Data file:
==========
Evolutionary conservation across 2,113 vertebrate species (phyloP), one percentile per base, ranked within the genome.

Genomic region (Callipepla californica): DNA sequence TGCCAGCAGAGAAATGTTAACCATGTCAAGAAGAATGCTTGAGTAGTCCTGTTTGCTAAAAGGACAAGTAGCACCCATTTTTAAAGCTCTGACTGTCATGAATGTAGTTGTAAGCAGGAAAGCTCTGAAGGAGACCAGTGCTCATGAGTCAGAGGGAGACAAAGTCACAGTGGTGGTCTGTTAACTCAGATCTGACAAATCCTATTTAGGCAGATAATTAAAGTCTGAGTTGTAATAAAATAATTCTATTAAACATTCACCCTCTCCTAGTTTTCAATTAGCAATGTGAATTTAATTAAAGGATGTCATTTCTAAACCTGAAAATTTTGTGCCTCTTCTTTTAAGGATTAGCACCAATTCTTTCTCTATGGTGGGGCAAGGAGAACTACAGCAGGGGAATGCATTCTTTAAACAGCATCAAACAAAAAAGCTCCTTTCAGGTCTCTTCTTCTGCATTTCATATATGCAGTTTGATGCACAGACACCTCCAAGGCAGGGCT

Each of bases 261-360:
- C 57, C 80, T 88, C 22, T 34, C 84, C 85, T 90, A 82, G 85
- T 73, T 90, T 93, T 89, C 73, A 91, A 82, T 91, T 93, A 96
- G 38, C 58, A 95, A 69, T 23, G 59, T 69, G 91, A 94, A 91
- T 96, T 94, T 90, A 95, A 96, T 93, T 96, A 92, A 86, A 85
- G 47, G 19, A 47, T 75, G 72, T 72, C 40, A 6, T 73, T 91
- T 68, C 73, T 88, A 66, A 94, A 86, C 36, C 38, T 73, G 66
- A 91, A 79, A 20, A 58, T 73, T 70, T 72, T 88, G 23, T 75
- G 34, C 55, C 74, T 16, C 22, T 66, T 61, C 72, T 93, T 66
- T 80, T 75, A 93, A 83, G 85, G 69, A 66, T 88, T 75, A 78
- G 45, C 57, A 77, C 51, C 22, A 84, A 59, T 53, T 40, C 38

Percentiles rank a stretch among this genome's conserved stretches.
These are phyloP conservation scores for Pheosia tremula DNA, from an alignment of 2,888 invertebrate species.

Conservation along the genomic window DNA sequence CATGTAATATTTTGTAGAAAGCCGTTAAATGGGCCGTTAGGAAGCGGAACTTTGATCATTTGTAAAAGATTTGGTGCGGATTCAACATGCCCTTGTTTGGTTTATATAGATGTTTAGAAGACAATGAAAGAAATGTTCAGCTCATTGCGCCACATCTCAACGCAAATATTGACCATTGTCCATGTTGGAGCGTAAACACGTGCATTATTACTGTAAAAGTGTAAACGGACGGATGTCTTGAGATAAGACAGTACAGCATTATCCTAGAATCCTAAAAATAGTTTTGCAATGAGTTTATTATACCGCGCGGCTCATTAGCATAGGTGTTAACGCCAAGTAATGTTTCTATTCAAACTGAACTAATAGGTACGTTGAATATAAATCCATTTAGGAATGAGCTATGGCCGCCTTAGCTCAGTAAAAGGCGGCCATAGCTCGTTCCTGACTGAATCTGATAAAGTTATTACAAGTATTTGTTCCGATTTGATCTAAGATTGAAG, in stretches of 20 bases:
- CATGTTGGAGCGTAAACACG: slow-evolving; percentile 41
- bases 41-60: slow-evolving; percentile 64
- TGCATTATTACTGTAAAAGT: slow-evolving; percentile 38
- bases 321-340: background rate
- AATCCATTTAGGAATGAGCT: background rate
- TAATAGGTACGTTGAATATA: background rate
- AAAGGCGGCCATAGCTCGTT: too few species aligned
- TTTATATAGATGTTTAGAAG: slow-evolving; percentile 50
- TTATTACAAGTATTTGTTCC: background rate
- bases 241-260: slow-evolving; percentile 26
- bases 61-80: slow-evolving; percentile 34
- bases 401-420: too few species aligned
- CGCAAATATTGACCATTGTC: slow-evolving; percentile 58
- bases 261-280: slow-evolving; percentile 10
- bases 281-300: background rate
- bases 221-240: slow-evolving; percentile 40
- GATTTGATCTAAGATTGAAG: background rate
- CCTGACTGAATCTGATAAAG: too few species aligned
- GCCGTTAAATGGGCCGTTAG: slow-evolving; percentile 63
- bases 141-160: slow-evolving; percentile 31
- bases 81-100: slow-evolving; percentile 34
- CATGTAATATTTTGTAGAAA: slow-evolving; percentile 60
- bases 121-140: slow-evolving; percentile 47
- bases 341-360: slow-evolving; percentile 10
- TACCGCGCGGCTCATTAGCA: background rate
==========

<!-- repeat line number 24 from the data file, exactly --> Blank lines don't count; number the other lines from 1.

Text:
- TTTATATAGATGTTTAGAAG: slow-evolving; percentile 50